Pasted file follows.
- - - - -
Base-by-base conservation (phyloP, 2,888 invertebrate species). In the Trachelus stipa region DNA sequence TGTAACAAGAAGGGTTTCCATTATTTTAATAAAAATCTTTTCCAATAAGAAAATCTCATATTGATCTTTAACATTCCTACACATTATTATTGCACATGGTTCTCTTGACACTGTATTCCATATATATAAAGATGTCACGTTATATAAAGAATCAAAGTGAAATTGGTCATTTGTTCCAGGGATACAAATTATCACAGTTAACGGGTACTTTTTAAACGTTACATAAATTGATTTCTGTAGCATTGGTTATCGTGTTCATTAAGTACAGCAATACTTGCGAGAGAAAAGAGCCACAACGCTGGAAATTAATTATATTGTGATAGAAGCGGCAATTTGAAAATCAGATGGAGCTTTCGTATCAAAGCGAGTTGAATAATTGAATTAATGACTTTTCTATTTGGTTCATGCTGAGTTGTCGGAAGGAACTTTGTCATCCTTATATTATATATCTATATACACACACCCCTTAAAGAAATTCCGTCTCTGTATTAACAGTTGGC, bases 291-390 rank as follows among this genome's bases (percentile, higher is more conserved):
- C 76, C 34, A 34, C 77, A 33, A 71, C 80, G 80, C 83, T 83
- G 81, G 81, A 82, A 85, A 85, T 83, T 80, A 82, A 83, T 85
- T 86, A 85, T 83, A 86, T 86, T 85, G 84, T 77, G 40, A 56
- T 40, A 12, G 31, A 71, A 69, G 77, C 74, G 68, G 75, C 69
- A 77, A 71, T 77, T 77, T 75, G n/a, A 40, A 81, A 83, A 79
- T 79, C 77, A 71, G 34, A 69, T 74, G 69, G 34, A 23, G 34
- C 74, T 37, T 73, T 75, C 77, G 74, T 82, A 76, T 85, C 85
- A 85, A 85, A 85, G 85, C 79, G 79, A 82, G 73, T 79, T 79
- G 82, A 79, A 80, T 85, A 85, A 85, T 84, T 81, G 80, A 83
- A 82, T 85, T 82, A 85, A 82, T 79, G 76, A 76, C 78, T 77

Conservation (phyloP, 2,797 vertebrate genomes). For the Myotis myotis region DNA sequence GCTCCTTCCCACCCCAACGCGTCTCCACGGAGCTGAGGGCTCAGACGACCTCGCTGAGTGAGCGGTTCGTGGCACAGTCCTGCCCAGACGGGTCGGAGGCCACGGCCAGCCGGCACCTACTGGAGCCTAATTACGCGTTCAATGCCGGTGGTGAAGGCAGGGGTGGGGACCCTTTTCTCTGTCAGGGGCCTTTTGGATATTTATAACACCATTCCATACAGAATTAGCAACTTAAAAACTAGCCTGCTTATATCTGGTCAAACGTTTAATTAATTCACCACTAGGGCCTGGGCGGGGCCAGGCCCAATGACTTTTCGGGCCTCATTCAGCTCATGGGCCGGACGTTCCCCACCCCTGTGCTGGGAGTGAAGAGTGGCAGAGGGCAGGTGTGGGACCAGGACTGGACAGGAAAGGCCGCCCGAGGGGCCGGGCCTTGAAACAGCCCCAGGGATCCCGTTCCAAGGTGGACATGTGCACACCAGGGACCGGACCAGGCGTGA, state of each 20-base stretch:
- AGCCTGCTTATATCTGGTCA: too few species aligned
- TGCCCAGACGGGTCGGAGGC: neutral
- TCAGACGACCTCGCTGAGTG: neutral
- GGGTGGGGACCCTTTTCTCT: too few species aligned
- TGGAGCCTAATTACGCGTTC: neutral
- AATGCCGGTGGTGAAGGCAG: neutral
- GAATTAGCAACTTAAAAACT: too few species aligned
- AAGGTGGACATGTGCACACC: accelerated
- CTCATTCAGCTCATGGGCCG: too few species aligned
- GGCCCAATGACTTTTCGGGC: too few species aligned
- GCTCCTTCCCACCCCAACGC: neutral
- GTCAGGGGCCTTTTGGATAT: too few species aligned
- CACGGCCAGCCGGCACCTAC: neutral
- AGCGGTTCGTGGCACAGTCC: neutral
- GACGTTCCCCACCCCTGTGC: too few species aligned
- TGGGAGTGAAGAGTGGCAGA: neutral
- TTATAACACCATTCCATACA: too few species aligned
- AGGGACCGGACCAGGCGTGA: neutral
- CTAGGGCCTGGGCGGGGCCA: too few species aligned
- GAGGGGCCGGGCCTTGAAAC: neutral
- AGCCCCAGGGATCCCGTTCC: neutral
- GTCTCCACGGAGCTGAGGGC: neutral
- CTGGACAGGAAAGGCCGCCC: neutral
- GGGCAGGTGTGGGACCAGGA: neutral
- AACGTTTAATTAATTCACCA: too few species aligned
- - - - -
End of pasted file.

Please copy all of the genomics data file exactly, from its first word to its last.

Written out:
Base-by-base conservation (phyloP, 2,888 invertebrate species). In the Trachelus stipa region DNA sequence TGTAACAAGAAGGGTTTCCATTATTTTAATAAAAATCTTTTCCAATAAGAAAATCTCATATTGATCTTTAACATTCCTACACATTATTATTGCACATGGTTCTCTTGACACTGTATTCCATATATATAAAGATGTCACGTTATATAAAGAATCAAAGTGAAATTGGTCATTTGTTCCAGGGATACAAATTATCACAGTTAACGGGTACTTTTTAAACGTTACATAAATTGATTTCTGTAGCATTGGTTATCGTGTTCATTAAGTACAGCAATACTTGCGAGAGAAAAGAGCCACAACGCTGGAAATTAATTATATTGTGATAGAAGCGGCAATTTGAAAATCAGATGGAGCTTTCGTATCAAAGCGAGTTGAATAATTGAATTAATGACTTTTCTATTTGGTTCATGCTGAGTTGTCGGAAGGAACTTTGTCATCCTTATATTATATATCTATATACACACACCCCTTAAAGAAATTCCGTCTCTGTATTAACAGTTGGC, bases 291-390 rank as follows among this genome's bases (percentile, higher is more conserved):
- C 76, C 34, A 34, C 77, A 33, A 71, C 80, G 80, C 83, T 83
- G 81, G 81, A 82, A 85, A 85, T 83, T 80, A 82, A 83, T 85
- T 86, A 85, T 83, A 86, T 86, T 85, G 84, T 77, G 40, A 56
- T 40, A 12, G 31, A 71, A 69, G 77, C 74, G 68, G 75, C 69
- A 77, A 71, T 77, T 77, T 75, G n/a, A 40, A 81, A 83, A 79
- T 79, C 77, A 71, G 34, A 69, T 74, G 69, G 34, A 23, G 34
- C 74, T 37, T 73, T 75, C 77, G 74, T 82, A 76, T 85, C 85
- A 85, A 85, A 85, G 85, C 79, G 79, A 82, G 73, T 79, T 79
- G 82, A 79, A 80, T 85, A 85, A 85, T 84, T 81, G 80, A 83
- A 82, T 85, T 82, A 85, A 82, T 79, G 76, A 76, C 78, T 77

Conservation (phyloP, 2,797 vertebrate genomes). For the Myotis myotis region DNA sequence GCTCCTTCCCACCCCAACGCGTCTCCACGGAGCTGAGGGCTCAGACGACCTCGCTGAGTGAGCGGTTCGTGGCACAGTCCTGCCCAGACGGGTCGGAGGCCACGGCCAGCCGGCACCTACTGGAGCCTAATTACGCGTTCAATGCCGGTGGTGAAGGCAGGGGTGGGGACCCTTTTCTCTGTCAGGGGCCTTTTGGATATTTATAACACCATTCCATACAGAATTAGCAACTTAAAAACTAGCCTGCTTATATCTGGTCAAACGTTTAATTAATTCACCACTAGGGCCTGGGCGGGGCCAGGCCCAATGACTTTTCGGGCCTCATTCAGCTCATGGGCCGGACGTTCCCCACCCCTGTGCTGGGAGTGAAGAGTGGCAGAGGGCAGGTGTGGGACCAGGACTGGACAGGAAAGGCCGCCCGAGGGGCCGGGCCTTGAAACAGCCCCAGGGATCCCGTTCCAAGGTGGACATGTGCACACCAGGGACCGGACCAGGCGTGA, state of each 20-base stretch:
- AGCCTGCTTATATCTGGTCA: too few species aligned
- TGCCCAGACGGGTCGGAGGC: neutral
- TCAGACGACCTCGCTGAGTG: neutral
- GGGTGGGGACCCTTTTCTCT: too few species aligned
- TGGAGCCTAATTACGCGTTC: neutral
- AATGCCGGTGGTGAAGGCAG: neutral
- GAATTAGCAACTTAAAAACT: too few species aligned
- AAGGTGGACATGTGCACACC: accelerated
- CTCATTCAGCTCATGGGCCG: too few species aligned
- GGCCCAATGACTTTTCGGGC: too few species aligned
- GCTCCTTCCCACCCCAACGC: neutral
- GTCAGGGGCCTTTTGGATAT: too few species aligned
- CACGGCCAGCCGGCACCTAC: neutral
- AGCGGTTCGTGGCACAGTCC: neutral
- GACGTTCCCCACCCCTGTGC: too few species aligned
- TGGGAGTGAAGAGTGGCAGA: neutral
- TTATAACACCATTCCATACA: too few species aligned
- AGGGACCGGACCAGGCGTGA: neutral
- CTAGGGCCTGGGCGGGGCCA: too few species aligned
- GAGGGGCCGGGCCTTGAAAC: neutral
- AGCCCCAGGGATCCCGTTCC: neutral
- GTCTCCACGGAGCTGAGGGC: neutral
- CTGGACAGGAAAGGCCGCCC: neutral
- GGGCAGGTGTGGGACCAGGA: neutral
- AACGTTTAATTAATTCACCA: too few species aligned